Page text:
The name of the tall, perennially smiling man with the ancient Chinese hairdo is Wellington, which endears him to the imagination almost immediately. Then there’s his fantastical style: layered cakes of frothy lace, purple velvet sheens, and jaunty neckerchiefs. He’s a magical sort of person, and his music is an ode to the pop/rock electro experimentation of the late ’70s and ’80s new wave genre. Along with sidekick Brett Patterson, Wellington & the Brett bring to the Durango music scene what they call “Electro Quirky Dance Pop.” Keep an eye out for this visually impossible-to-miss duo and an ear to the ground for their synthpop musings.
The 411 on Wellington Clark
Birthed: Deep in the heart of Texas
DGO: What sort of arenas do you occupy?
WC: Elementary school teacher, musician, groundskeeper. I’m currently a Zen raker with time to dream and play music.
DGO: What’s the soundtrack of the Wellington Clark adolescence?
WC: Pretty much always punk rock. Started out with a little bit of “Poison – Flesh & Blood” was the first album. I had black spikey hair, I yelled, I was aggressive. I hated hippies.
DGO: Has that changed?
WC: Well I’m not gonna hate myself, so I’ve had to say that yes, it’s changed. I don’t hate hippies anymore. I was just pissed off that people could be so relaxed when the shit was going down. But that was long ago. What I wanna talk about now is me and Brett, and how we’re really into quirky, soulful, electro dance parties.
DGO: How would you describe your voice?
WC: Like a bullfrog – unicorn rodeo where we’re riding the people! But I don’t really want to ride people. I’m not anti-people… I just don’t approve of the choices most people make. But then again, they don’t want my approval!
DGO: What can you tell us about Wellington & the Brett?
WC: We really love making music. We’re a little bit black sheepish playing ’80s music here in Durango, but if you like quirky electro pop, come out of the cracks and say hello.
DGO: How will we recognize you?
WC: We’ll be the ones doing jump kicks and singing our hearts out.
DGO: What are you working on right now?
WC: We’re recording and will soon be gallivanting out and about, so keep your heads up. If you play an instrument and sing and are into pop, well then, good for you! Stop by and … say “hey!”
DGO: What are you concerned about in the world right now?
WC: I taught elementary school until my heart was broken and I still hear the voices of the children in inner city Denver schools, and all over for that matter, asking what the [expletive] is this? I’m so inspired by what education could be. I’ll be so excited when school becomes something that kids look forward to. If we make school about keeping kids from becoming who they are, then we’re going to lose innovation. Just think of what would be possible if we did education right? Kids know that what they’re looking at in the stupid textbook isn’t real life. They’re looking at us and saying, “Hey, we wanna join you.” Education could be delivered in such a better way.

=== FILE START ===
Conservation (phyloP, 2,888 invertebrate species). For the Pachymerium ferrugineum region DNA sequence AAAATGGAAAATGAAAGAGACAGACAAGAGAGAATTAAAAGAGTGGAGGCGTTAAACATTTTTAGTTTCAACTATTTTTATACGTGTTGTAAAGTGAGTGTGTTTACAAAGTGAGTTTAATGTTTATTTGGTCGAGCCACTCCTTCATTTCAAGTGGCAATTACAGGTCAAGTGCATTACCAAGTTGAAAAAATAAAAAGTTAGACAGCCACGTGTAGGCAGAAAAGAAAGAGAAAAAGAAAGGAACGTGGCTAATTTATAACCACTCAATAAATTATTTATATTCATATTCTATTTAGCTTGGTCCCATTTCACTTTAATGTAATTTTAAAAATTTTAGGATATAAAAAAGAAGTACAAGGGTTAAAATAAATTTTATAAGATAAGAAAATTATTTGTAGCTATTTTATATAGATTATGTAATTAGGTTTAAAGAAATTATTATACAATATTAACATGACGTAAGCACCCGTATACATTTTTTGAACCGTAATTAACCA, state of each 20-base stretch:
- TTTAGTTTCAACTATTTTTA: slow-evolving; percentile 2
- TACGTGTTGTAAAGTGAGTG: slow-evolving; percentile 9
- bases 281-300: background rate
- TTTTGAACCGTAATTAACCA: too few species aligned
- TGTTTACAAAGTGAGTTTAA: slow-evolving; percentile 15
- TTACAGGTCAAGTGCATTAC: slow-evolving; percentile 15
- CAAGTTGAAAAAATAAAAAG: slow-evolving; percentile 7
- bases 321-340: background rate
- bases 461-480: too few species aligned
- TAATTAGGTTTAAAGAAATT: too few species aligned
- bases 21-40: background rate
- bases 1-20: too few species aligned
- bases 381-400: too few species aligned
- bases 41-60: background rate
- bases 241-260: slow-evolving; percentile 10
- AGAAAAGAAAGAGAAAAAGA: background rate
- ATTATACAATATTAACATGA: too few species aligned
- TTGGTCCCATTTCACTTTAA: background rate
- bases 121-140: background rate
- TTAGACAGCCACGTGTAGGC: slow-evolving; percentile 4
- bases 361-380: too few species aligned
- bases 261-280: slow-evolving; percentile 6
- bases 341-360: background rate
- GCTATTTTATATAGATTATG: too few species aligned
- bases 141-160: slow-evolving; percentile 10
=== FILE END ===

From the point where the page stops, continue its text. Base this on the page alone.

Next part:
I feel like music is my passion, but I keep thinking about the kids, and I know that I’ve gotta help in some way.
DGO: If you had a time machine, where and when would you go?
WC: I’d go back to England sometime around the Victorian period and go shopping – get a bunch of ruffled shirts, top hats, petticoats and then come back and just crush it. But only if I was guaranteed to get back safely without being killed by looters or scarlet fever.
DGO: What are you excited to see in the future?
WC: I want to see vegan states! I’m just excited to see what happens. I’m glad that music is more electronic now and that the sound is going back to the ’80s. I hope we continue to be electro-tastic and quirkified.
DGO: Parting thoughts?
WC: (Singing) Don’t go for second best baby, put your love to the test. Go on express how you feel and maybe then you’ll know your love is real. Express yourself!
— Jaime Becktel
For more information about Wellington & the Brett, visit their Facebook page at facebook.com/wellingtonandthebrett.